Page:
(Malālah Yūsafzay, born 12 July 1997) is a Pakistani school student and education activist from the town of Mingora in the Swat District of Pakistan's Khyber Pakhtunkhwa province. She is known for her education and women's rights activism in the Swat Valley, where the Taliban had at times banned girls from attending school. In early 2009, at the age of 11/12, Yousafzai wrote a blog under a pseudonym for the BBC detailing her life under Taliban rule, their attempts to take control of the valley, and her views on promoting education for girls. The following summer, a New York Times documentary was filmed about her life as the Pakistani military intervened in the region, culminating in the Second Battle of Swat. Yousafzai began to rise in prominence, giving interviews in print and on television and taking a position as chairperson of the District Child Assembly Swat. She has since been nominated for the International Children's Peace Prize by Desmond Tutu and has won Pakistan's first National Youth Peace Prize. A number of prominent individuals, including the Canadian Prime Minister, are supporting a petition to nominate Yousafzai for the Nobel Peace Prize.
Für ihren Einsatz für die Bildung von Mädchen ist die Kinderrechtsaktivistin MalalaYousafzai in Den Haag mit dem Internationalen Kinder-Friedenspreis ausgezeichnet worden. Die... - 09.09.2013, ZoomInDE
MalalaYousafzai, the Pakistani teenager shot by the Taliban after campaigning for women's rights, was named an Amnesty International Ambassador of Conscience at a ceremony in... - 09.20.2013, zoominworldnews
24.10.2012 [CANOE] - “I believe that awarding the Nobel Peace Prize to MalalaYousafzai will … also send a clear message from the international community to the Taliban in Pakistan and Afghanistan, and to other fundamentalist regimes and their sympathizers everywhere: The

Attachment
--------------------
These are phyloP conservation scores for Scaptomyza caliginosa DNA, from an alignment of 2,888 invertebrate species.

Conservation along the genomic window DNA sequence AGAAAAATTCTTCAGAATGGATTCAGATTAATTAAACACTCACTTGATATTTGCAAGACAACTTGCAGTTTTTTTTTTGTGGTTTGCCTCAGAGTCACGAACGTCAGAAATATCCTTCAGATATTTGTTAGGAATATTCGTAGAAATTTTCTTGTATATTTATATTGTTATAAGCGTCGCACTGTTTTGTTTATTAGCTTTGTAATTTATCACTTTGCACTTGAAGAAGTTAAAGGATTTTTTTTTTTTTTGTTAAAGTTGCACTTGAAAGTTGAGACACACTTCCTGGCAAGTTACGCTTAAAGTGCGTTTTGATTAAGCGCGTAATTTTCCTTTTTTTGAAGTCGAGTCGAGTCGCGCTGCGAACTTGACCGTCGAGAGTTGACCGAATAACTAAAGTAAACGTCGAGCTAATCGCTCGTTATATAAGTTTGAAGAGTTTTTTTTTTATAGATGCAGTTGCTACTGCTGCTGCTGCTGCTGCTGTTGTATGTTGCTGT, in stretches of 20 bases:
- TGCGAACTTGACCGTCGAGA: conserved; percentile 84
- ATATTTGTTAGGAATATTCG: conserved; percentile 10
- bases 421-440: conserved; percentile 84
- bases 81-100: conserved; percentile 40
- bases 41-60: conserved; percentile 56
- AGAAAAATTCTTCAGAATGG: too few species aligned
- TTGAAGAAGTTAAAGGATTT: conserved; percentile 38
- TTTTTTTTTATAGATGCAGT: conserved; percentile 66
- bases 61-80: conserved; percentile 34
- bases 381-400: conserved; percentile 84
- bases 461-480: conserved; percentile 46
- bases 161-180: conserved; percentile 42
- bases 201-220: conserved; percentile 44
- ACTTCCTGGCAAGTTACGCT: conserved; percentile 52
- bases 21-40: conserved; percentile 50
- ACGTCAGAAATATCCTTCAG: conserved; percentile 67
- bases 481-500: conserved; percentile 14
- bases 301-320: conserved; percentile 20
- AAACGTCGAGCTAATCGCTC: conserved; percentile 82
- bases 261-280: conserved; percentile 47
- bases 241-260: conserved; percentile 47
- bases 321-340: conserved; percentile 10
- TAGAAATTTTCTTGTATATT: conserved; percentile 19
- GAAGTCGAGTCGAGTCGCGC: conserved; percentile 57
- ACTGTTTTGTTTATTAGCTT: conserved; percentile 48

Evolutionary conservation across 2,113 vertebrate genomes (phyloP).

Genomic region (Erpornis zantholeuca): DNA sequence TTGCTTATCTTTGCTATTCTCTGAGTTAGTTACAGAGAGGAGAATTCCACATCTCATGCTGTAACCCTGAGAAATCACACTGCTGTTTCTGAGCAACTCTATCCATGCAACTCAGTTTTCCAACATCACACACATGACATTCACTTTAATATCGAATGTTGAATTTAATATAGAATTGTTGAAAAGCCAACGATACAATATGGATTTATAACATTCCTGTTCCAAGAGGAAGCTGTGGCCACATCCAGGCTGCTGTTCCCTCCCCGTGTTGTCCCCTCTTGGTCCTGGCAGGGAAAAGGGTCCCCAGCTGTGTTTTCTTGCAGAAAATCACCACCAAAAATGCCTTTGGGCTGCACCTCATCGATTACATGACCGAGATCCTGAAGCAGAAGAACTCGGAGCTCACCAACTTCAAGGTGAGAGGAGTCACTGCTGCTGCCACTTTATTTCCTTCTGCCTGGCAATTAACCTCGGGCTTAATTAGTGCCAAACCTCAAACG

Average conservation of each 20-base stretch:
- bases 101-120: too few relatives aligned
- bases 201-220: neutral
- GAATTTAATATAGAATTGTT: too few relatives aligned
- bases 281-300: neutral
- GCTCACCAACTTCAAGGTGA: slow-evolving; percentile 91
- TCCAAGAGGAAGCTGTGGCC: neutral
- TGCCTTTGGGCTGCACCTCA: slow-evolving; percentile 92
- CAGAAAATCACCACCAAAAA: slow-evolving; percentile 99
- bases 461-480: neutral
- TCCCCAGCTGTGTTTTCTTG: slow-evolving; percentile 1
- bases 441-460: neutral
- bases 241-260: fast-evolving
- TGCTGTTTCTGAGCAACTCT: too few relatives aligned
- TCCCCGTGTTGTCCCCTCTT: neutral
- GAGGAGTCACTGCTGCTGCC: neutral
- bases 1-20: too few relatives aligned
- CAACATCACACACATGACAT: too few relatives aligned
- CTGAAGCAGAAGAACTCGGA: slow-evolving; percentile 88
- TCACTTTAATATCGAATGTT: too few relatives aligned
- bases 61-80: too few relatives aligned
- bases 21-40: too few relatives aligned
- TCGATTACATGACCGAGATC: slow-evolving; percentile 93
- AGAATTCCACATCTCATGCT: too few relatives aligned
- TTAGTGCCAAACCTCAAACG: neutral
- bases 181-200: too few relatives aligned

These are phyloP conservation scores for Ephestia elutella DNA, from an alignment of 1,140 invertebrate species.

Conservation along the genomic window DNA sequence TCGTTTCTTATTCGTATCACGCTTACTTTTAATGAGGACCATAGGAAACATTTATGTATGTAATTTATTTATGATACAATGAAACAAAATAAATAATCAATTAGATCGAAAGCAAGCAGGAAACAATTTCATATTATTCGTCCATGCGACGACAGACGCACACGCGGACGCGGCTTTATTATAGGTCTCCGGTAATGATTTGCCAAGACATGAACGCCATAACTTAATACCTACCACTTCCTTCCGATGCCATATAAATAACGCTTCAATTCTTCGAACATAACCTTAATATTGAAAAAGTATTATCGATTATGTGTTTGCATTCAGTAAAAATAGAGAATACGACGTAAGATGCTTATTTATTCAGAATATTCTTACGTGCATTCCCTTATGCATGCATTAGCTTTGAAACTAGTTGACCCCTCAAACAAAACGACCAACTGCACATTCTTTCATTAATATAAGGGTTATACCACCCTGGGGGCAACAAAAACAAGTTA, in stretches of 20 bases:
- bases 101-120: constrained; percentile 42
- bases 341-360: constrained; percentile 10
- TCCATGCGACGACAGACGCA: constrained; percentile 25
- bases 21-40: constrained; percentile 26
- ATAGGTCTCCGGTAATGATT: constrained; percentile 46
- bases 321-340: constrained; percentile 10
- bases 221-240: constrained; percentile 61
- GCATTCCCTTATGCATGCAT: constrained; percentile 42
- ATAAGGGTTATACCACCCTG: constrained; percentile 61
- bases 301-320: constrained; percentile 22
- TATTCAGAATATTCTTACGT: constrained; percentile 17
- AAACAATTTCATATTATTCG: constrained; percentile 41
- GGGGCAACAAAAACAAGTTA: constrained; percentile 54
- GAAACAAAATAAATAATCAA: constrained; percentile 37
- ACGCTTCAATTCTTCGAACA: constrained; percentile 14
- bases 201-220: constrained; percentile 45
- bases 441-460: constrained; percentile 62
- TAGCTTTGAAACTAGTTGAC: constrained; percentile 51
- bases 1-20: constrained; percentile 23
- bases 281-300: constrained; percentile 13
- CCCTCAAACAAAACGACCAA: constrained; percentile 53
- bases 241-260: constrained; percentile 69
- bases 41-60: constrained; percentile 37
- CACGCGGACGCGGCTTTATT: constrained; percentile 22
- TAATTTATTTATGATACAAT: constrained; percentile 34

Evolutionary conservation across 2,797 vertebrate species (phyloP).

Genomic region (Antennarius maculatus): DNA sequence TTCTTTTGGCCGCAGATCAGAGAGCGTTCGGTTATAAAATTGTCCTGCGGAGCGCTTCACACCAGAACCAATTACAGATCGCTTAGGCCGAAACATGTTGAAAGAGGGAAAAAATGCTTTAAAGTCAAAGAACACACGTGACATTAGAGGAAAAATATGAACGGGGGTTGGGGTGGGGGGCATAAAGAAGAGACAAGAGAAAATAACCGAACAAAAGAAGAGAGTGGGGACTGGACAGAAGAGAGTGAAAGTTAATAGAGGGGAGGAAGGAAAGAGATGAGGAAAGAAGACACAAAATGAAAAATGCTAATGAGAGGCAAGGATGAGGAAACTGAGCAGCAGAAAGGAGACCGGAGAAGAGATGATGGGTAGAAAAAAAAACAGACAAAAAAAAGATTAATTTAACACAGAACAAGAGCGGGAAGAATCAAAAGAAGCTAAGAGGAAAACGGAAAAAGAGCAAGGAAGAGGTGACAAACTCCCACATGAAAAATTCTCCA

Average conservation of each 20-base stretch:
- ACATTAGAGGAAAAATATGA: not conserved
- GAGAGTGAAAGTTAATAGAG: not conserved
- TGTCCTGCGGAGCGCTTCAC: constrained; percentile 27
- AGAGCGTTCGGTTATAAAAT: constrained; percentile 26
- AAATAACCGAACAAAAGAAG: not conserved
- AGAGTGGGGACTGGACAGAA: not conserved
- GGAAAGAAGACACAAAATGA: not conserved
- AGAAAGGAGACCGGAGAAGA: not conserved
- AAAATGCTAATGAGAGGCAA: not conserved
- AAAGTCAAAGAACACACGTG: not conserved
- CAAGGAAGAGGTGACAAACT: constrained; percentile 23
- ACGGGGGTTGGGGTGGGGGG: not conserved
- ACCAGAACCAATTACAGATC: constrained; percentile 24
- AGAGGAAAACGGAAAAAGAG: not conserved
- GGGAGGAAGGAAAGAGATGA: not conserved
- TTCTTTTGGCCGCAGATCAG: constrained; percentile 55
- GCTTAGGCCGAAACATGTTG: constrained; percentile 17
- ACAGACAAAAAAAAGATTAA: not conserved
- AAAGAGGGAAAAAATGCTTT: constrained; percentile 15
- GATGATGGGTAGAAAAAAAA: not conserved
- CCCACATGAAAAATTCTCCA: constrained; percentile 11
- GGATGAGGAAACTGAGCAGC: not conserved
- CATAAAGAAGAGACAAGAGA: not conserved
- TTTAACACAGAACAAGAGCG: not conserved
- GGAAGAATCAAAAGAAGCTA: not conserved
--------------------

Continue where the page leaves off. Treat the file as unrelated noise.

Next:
23.10.2012 [International Business Times] - Hina fears she may suffer the same fate as MalalaYousafzai, the critic of the Taliban who was shot in the head earlier this month and became a global icon. "I can't go to school, I can't go out of the house, I can't even go to the market since these
23.10.2012 [The News International] - ISLAMABAD: The Taliban's newest threat to yet another schoolgirl, Hina Khan, who had fled Swat and moved to Islamabad in her quest for education, has belied the stance of the Tehrik-e-Taliban Pakistan (TTP) that MalalaYousafzai was targeted for
09.10.2012 PESHAWAR: Gunmen shot and wounded a teenage Pakistani children's rights activist as she boarded a school bus on Tuesday in the former Taliban stronghold of Swat, police said. MalalaYousafzai, 14, won international ...
23.10.2012 [Oxford Student] - MalalaYousafzai became an internationally-recognised name when she began writing a blog for BBC Urdu at age 11; the Taliban occupation of her home region, Swat, in 2009 prompted her to publicise her account of living under severe repression.
MalalaYousafzai is a schoolgirl who was shot in the head by the Taliban on October 9, 2012, for campaigning about education and women’s rights in the Swat District of Pakistan. A gunman targeted the 15-year-old as she travelled home on the school bus and she was flown to Birmingham’s Queen Elizabeth Hospital. Malala has featured in a New York Times documentary, won Pakistan’s first National Youth Peace Prize and has been nominated for the International Children’s Peace Prize.
Teenage activist MalalaYousafzai, shot in the head by a Taliban militant last October after campaigning for girls' right to education, has won the prestigious International Children's Peace Prize, KidsRights announced today.
09.10.2012 MalalaYousafzai, 14, won international recognition for highlighting Taliban atrocities in Swat by blogging for the BBC. She received the first ever national peace award from the Pakistani government last year and was ...
12.10.2012 Fourteen-year-old MalalaYousafzai came to international attention in 2009 when she wrote a blog for the BBC's Urdu service about life under the Taliban. She and her father, Ziaudduin Yousafzai, who owned and ran a girls' ...